Montgomery County

Apple picking at Bellinger’s in Fultonville a popular Columbus Day outing

Cecelia Sanchirico, of Sprakers, with her dog Barley and friend Elizabeth DeGroff, of Saratoga Springs, pick bags of apples on a sunny fall Columbus Day at Bellinger's Orchard in Fultonville on Monday. (Erica Miller/Staff Photographer)

Cecelia Sanchirico, of Sprakers, with her dog Barley and friend Elizabeth DeGroff, of Saratoga Springs, pick bags of apples on a sunny fall Columbus Day at Bellinger's Orchard in Fultonville on Monday. (Erica Miller/Staff Photographer)

Categories: -The Daily Gazette, Fulton Montgomery Schoharie, News

FULTONVILLE — From a perfect perch, Aubrey Kuhn had the pick of the crop.

Boosted up on the shoulders of her soon-to-be stepfather, John Schiavo, the 5-year-old Kuhn reached into the top branches of an apple tree at Bellinger’s Orchard early Monday afternoon. With a mighty tug, she freed the fruit from the tree.

As the branches snapped back, Kuhn tossed the apple down to her family with a giggle, where it quickly joined a couple bushels of its brethren being towed in a wagon.

Kuhn and her family still had to walk across Argersinger Road to the Bellinger’s pumpkin patch to complete their outing, but for the youngest member of the party, apples were definitely the main attraction.

“Apples are healthy,” she said with a mile-wide smile.

Plenty of locals followed the same example as Kuhn and her family Monday, using the Columbus Day holiday as a chance to get outside and enjoy the fruits of fall.

Bellinger’s Orchard has been a pick-your-own-apples destination since the 1960s, sitting on farmland that’s been in the same family for nearly 220 years. Owner Ken Coyne said that business is booming this year, up somewhere in the range of 25 to 30% at an orchard that also features pumpkin picking and a corn maze in addition to acres of apples.

That uptick in business comes even as some of Bellinger’s traditional fall features — including hayrides and a children’s hay maze — were canceled for 2020 due to the COVID-19 pandemic. While those offerings of the business are gone temporarily, Coyne said apple and pumpkin picking have been a major attraction for people looking to for a safe, socially-distant way to get some fresh air in the fall after spending months stuck at home.

“People are cooped up in the house, they’re [done] being quarantined, and now they’re getting out to the fresh air,” Coyne said. “They’re spreading out and having a good time.”

There were dozens of people roaming the orchards Monday afternoon, taking full advantage of a three-day weekend and some idyllic fall weather.

Cecelia Sanchirico of Sprakers wandered through the trees with her dog, Barley, and her friend Elizabeth DeGroff, of Saratoga Springs, filling up a wagon of their own that will serve as the basis for many fall baked goods to come.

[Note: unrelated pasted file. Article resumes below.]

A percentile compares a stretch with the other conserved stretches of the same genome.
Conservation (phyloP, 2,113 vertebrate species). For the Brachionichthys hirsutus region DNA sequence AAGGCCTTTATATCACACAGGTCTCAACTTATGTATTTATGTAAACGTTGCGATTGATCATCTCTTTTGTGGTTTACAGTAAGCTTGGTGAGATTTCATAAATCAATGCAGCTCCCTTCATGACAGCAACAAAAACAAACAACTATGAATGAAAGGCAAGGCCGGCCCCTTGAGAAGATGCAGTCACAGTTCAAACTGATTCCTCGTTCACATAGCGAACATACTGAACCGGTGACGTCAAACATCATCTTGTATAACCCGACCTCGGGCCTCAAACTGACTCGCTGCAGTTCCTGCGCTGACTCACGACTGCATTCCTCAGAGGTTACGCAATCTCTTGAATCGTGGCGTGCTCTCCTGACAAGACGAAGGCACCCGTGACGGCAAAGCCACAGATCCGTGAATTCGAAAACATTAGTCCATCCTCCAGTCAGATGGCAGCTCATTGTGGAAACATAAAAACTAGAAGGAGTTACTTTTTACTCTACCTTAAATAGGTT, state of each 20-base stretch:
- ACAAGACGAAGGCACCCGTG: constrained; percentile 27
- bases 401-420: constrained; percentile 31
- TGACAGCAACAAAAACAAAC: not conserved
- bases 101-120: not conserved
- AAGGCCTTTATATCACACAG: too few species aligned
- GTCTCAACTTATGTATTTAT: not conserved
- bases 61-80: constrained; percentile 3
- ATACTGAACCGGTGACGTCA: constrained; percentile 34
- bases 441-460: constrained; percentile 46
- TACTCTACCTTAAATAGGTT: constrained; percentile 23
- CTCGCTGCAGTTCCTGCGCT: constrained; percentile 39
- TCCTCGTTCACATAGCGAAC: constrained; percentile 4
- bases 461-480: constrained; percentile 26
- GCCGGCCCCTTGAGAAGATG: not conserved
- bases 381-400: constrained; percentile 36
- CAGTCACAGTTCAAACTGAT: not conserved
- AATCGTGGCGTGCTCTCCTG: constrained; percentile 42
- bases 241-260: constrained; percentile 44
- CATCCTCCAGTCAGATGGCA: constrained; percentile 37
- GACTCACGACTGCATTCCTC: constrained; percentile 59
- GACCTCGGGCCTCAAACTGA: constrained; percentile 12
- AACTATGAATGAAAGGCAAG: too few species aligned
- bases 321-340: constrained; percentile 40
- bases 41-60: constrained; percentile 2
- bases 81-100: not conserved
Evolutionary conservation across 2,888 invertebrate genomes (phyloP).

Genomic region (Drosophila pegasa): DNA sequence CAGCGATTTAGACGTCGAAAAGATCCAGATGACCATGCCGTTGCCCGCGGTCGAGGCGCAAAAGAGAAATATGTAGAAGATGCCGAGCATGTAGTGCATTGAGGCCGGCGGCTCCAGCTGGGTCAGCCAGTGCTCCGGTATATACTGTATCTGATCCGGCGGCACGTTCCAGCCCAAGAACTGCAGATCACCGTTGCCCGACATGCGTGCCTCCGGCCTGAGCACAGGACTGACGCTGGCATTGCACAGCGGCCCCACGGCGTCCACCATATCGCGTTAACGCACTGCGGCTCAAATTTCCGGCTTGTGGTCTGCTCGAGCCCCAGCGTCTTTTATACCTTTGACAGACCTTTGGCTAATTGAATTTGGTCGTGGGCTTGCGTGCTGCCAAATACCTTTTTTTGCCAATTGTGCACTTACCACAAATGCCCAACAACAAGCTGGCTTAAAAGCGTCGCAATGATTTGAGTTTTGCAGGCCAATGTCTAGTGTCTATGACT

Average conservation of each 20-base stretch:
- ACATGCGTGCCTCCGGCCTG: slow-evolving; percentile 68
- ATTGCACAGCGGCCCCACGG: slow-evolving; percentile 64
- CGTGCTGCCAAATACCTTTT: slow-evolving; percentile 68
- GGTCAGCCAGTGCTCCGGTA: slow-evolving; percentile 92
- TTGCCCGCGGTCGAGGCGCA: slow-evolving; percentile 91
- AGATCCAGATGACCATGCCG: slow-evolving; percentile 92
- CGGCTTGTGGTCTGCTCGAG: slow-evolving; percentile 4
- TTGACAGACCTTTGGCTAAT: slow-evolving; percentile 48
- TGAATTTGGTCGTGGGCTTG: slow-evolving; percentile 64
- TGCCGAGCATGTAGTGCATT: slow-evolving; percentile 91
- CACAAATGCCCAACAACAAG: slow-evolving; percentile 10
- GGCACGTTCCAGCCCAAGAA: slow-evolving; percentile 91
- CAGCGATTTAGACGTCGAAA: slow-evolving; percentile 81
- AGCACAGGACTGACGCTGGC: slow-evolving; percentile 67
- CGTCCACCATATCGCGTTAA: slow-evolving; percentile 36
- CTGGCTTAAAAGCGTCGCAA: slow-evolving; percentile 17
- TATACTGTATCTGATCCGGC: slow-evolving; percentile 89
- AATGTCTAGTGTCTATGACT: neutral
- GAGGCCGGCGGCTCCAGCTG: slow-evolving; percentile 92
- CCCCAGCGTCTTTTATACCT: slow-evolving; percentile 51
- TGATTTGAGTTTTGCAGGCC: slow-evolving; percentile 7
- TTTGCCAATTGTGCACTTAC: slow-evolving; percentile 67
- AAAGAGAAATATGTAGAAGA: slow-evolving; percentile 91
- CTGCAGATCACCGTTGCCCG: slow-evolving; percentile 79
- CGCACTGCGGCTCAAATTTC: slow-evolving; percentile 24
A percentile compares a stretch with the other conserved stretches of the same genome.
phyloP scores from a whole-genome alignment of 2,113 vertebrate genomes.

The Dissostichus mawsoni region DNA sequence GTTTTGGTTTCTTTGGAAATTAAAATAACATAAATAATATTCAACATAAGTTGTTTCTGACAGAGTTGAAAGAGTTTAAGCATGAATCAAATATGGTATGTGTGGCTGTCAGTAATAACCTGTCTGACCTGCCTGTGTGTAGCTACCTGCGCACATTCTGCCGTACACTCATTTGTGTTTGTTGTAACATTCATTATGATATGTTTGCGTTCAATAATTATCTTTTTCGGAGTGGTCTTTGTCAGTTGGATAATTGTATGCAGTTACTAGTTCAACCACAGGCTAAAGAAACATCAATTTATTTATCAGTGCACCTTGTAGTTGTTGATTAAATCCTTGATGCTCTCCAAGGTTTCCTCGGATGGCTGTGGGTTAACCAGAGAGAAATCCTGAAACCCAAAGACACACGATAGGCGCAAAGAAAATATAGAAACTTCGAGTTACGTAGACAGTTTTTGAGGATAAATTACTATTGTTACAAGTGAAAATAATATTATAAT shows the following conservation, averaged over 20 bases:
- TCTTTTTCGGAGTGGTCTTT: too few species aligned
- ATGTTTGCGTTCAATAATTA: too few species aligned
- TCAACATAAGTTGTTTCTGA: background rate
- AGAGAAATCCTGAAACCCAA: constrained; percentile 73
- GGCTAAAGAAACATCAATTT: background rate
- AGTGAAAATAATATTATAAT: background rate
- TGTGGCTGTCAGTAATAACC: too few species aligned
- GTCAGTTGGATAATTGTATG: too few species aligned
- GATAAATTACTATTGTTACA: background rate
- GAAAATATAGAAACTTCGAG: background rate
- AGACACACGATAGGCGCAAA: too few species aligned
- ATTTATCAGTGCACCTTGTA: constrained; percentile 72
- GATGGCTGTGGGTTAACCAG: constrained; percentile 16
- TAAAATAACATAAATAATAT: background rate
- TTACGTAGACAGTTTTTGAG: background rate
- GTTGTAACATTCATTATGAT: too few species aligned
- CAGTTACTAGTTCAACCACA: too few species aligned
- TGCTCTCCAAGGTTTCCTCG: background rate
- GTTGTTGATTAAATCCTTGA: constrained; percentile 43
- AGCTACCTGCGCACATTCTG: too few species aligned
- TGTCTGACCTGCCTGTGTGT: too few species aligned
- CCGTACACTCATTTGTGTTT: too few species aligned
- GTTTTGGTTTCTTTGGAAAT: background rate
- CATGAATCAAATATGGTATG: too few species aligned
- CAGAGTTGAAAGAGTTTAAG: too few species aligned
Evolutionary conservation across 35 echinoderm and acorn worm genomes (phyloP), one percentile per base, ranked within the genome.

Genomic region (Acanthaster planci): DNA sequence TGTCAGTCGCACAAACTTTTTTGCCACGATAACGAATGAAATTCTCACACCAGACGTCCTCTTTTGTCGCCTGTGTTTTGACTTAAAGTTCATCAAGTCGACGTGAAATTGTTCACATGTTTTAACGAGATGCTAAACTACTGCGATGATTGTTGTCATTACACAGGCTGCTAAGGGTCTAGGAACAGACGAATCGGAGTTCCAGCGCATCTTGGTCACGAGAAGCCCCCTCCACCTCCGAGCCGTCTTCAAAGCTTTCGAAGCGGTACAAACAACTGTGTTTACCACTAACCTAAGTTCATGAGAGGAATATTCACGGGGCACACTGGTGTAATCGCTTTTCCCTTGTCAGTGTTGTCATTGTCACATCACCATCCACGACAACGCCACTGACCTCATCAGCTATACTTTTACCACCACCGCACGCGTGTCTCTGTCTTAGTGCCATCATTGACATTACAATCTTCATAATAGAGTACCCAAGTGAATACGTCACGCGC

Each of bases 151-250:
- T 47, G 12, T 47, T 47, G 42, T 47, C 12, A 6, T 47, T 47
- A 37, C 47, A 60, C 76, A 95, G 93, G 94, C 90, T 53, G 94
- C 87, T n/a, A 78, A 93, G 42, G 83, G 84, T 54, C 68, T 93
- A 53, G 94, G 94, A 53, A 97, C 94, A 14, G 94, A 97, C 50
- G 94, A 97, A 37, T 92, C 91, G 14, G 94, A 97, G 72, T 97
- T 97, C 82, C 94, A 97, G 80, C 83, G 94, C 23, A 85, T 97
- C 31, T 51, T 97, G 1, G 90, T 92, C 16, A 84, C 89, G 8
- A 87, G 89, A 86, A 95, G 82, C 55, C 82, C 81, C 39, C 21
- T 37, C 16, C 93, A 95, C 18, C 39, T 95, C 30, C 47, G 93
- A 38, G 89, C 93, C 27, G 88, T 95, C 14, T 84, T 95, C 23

“We have lots of baking to do,” Sanchirico said. “Apple pies, apple crisps.”

“Everything with apples,” DeGroff said.

A trip to the orchard was part of an impromptu reunion for Shirley Manzer and Catherine Sarwar.

The two were college roommates 50 years ago in Ohio, but live more than 1,500 miles apart with Manzer in Palatine Bridge and Sarwar in Lafayette, Louisiana.

Sarwar made the trip to Montgomery County as a way of getting out of the path of Hurricane Delta, and the two have spent the long weekend enjoying an upstate New York fall.

“It’s nice to be outdoors, doing something and being comfortable,” Manzer said. “Neither one of us are particularly comfortable being indoors or in a big group of people, so we’re just trying to be cautious and careful with what we do.

“We went hiking yesterday,” Manzer continued, “and it’s apples today. I think it’s going to rain tomorrow, but Wednesday’s going to be biking.”

Apple orchards are extremely few and far between in Sarwar’s neck of the woods, so the trip to Bellinger’s — where more than 30 different varieties of apple are grown — was a welcome blast to the past from her Ohio roots.

“We only get about three different kinds of apples in Louisiana, and none of them are grown there,” Sarwar said. “This is heaven to me. I grew up in Ohio, picking apples when I was a little kid.”

Other than mask requirements and limiting the number of people inside the main store, it’s apple picking as it’s always been — which just so happens to be a perfect activity for the present climate.

“We try to spread them out,” Coyne said, “and let them have a good time.”

“It definitely still feels good,” Sanchirico said, “to be able to still hang out and be outside.”

Reach Adam Shinder at [email protected] or @Adam_Shinder on Twitter.

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